SQL Monitor 12

Configuring HTTPS for the default SQL Monitor web server

Since version 12.0, the default SQL Monitor web server has been upgraded to ASP.NET Core 5, and is now hosted by Kestrel instead of IIS Express. Kestrel is a Microsoft-supported production-ready web server that supports HTTPS.

If you choose to use the default SQL Monitor web server in the web installer, then you will need to configure and enable HTTPS after the installer is complete. Otherwise, see Installing SQL Monitor on IIS for instructions on setting up IIS hosting, including configuring HTTPS. In either case, you must also configure the additional HTTPS settings described at the bottom of this page.

Enabling the HTTPS endpoint and configuring a certificate

In order to configure the HTTPS endpoint, you'll need to copy the Webserver.Kestrel.config file from the website installation directory (%ProgramFiles%\Red Gate\SQL Monitor\Web by default) to %ProgramData%\Red Gate\SQL Monitor and edit it accordingly.

You should see that the <http> endpoint is enabled on the port configured by the installer. You will need to uncomment the <https> endpoint, then fill in one of the certificate configurations. The unused certificate configuration elements should be removed.

After editing the config file, restart the SQL Monitor Web Service Windows service to ensure that the configuration has been reloaded.

Configuring HTTPS using a .pfx certificate file on disk

A PFX formatted certificate containing the private key is required. The .pfx certificate configuration is in the following format:

        <certificate>
          <path>/path/to/certificate.pfx</path>
          <password>[PFX cert password]</password>
        </certificate>

Specify the path to the certificate file, as well as the password to decrypt the certificate file if required.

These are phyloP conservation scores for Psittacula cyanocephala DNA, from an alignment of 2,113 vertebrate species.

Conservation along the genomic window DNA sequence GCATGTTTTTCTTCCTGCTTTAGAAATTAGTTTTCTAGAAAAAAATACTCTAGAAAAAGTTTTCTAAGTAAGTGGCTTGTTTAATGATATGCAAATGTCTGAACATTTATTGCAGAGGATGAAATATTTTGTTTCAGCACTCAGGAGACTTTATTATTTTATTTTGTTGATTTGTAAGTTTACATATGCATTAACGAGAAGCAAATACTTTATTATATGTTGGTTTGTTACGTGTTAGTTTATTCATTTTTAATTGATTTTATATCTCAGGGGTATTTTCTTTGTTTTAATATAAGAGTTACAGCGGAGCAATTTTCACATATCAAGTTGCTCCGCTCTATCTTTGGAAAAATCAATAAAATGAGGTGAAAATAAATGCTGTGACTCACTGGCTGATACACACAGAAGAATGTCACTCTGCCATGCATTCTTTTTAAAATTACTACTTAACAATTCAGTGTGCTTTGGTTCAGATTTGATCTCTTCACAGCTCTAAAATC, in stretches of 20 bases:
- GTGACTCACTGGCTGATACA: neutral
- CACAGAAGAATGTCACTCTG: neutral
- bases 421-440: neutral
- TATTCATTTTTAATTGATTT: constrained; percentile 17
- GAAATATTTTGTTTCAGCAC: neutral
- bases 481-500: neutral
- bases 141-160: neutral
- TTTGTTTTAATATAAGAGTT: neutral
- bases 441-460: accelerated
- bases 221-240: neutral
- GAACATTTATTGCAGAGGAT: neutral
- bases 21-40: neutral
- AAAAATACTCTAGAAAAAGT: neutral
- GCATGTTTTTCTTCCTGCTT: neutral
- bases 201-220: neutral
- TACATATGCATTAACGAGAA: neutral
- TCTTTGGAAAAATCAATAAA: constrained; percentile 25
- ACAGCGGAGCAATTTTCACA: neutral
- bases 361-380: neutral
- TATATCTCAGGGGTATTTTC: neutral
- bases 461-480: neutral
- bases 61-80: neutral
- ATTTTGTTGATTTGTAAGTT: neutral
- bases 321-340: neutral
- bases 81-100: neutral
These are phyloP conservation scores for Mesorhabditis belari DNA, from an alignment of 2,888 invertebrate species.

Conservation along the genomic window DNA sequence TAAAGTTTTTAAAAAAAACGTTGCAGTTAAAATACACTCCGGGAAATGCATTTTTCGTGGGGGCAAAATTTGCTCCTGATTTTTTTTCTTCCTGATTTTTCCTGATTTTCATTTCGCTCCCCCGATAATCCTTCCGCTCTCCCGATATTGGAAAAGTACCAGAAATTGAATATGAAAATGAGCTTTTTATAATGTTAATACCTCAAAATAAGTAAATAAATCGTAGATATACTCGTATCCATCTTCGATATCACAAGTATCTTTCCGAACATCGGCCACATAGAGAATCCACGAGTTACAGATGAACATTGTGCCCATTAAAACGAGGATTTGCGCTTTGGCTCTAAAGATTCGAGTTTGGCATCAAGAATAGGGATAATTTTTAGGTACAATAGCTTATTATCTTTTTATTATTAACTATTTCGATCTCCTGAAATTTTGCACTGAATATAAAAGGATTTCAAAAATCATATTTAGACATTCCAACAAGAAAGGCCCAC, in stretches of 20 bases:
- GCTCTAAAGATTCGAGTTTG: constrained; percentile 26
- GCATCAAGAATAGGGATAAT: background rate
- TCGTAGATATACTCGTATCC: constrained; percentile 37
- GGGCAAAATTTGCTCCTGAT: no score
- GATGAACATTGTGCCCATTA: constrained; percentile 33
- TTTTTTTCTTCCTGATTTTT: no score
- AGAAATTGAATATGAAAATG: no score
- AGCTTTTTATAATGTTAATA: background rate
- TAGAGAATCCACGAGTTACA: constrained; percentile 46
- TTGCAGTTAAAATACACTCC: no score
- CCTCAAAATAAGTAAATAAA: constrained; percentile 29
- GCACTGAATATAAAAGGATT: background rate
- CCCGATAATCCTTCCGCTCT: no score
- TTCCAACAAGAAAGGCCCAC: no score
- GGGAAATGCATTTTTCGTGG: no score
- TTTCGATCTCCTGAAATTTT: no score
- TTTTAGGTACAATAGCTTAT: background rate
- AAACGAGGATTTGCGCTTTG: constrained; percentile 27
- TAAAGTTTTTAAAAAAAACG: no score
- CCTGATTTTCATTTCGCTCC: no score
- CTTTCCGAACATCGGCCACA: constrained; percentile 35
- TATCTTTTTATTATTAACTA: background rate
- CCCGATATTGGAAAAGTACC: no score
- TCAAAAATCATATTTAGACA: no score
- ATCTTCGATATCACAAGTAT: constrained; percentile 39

Configuring HTTPS using PEM certificate files on disk

With a PEM formatted certificate, the certificate data and private key are expected to be in separate files. The certificate configuration is in the following format:

        <certificate>
          <path>/path/to/certificate.crt</path>
          <keypath>/path/to/keypath.key</keypath>
          <password>[PEM cert password]</password>
        </certificate>

Specify the path to the certificate file, the path to the private key file, and the password to decrypt the private key if required.

If keeping the password in plain text isn't allowed for you, we recommend configuring HTTPS using a certificate from the Windows Certificate Store as instructed below. Alternatively, you can put the Webserver.Kestrel.config file in C:\ProgramData\Red Gate\SQL Monitor and limit read access to just the account that you choose for SQL Monitor's Kestrel Web Server to run under. The password will be in plain text, but access to it will be locked down. 

Configuring HTTPS using a certificate from the Windows Certificate Store

Using a certificate from the Windows Certificate Store is more secure than the above options, but requires more setup. The certificate configuration is in the following format:

        <certificate>
          <subject>[certificate subject CN]</subject>
          <store>[certificate store]</store>
          <location>LocalMachine</location>
          <allowInvalid>false</allowInvalid>
        </certificate>

The configuration values should be set as follows:

  • subject: Specify the Common Name (CN) for the certificate here. This value will be used to filter the list of available certificates.
  • store: The programmatic name of the certificate store that should be searched for the certificate. 
  • location: LocalMachine or CurrentUser. If CurrentUser is specified, make sure that the SQL Monitor Web Service windows service is running as the appropriate user to see the certificate.
  • allowInvalid: If set to true, this may allow certificates that are expired or otherwise invalid. This should be kept as false unless strictly necessary.

The following PowerShell script may help to find the appropriate configuration values. It will list all certificates that are visible to the user running the script which are eligible for use by Kestrel: